Hogg, who began as chief executive in 2017 and has been leading the airline’s three-year transformation plan, said it had been an honour to lead the airline and expressed confidence in the future of Hong Kong as one of Asia’s key aviation hubs.
“However, these have been challenging weeks for the airline and it is right that Paul and I take responsibility as leaders of the company,” Hogg said in the Cathay Pacific statement.
In a more expansive letter to staff that was published by Hong Kong Free Press Hogg said the disturbances in Hong Kong, as well as the subsequent focus on Cathay Pacific, had put “great stress upon the company and our people”.
“This is a grave and critical time for our airlines,” Hogg said in his letter to staff.
“There is no doubt that our reputation and brand are under immense pressure and this pressure has been building for some weeks, particularly in the all-important market of mainland China.
“Some of the damage to our brand may have been caused by external factors but, Paul and I, as the most senior members of the leadership team, have been at the forefront of this crisis and must take responsibility for the way it has been managed. Could we have managed things differently? In hindsight, ‘yes.'”
Further, Hogg said it was his and Loo’s “collective responsibility to take accountability for the situation we now find ourselves”.
“We have decided to step down from our current positions with effect from midnight on Monday,” Hogg said.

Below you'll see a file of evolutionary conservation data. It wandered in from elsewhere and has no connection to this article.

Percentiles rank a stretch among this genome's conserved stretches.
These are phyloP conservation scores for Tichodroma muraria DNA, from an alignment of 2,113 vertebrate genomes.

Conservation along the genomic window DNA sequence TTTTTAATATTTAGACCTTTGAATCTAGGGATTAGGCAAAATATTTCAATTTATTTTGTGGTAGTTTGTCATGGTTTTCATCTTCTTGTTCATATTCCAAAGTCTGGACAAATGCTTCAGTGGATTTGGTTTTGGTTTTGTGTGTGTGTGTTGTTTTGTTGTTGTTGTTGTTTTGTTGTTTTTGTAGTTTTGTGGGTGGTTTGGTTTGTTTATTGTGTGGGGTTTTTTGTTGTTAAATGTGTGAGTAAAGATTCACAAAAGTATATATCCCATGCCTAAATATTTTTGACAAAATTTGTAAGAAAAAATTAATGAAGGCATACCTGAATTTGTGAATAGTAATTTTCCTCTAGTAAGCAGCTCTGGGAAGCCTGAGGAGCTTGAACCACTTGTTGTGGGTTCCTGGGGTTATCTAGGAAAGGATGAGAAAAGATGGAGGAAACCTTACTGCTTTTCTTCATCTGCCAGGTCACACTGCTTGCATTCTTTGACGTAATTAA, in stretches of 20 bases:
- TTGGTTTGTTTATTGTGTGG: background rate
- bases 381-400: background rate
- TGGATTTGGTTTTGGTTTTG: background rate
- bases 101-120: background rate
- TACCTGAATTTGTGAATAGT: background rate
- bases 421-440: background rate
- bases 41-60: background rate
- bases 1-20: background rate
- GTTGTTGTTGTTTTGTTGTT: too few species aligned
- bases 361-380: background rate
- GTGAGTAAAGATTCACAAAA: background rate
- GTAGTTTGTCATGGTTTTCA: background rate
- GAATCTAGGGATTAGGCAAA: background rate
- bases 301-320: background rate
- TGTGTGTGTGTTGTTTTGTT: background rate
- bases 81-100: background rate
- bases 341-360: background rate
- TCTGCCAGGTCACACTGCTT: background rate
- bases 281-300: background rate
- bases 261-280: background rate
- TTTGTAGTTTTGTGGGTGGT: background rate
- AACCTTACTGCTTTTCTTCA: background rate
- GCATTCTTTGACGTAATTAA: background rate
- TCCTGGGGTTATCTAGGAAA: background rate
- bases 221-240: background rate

“Now is the time for swift and decisive action to restore the trust and confidence of all our stakeholders in Cathay Pacific and to assure them that safety and security will always be our number one priority.”
Cathay Pacific has also reiterated its support for Hong Kong, its government and expressed condemnation of all illegal activities.
It was also investigating reports of a staff letter supporting the anti-government demonstrations in Hong Kong.
“Cathay Pacific is deeply concerned by the ongoing violence and disruption impacting Hong Kong,” the airline said in statement on Sunday.
“We resolutely support the Hong Kong SAR Government, the chief executive and the police in their efforts to restore law and order.
“We condemn all illegal activities and violent behaviour, which seriously undermine the fundamental principle of ‘One Country Two Systems’ as enshrined in the Basic Law.
“All that is special about Hong Kong – its flourishing economy and the safe home it provides for our people and families – rests on a strong and respected rule of law. We must act now to stop the violence and preserve the stability, peace and prosperity of Hong Kong.”
Cathay Pacific said in its recent financial results the political unrest had reduced our inbound passenger traffic in July and had adversely impacting forward bookings.
Augustus Tang, currently running Hong Kong Aircraft Engineering Company, was named as Hogg’s replacement. Tang had been a contender for the chief executive’s role about a decade ago.
Meanwhile, Ronald Lam, who had only recently been tapped to run Cathay Pacific’s recently acquired low-cost carrier (LCC) Hong Kong Express, was appointed the new chief customer and commercial officer.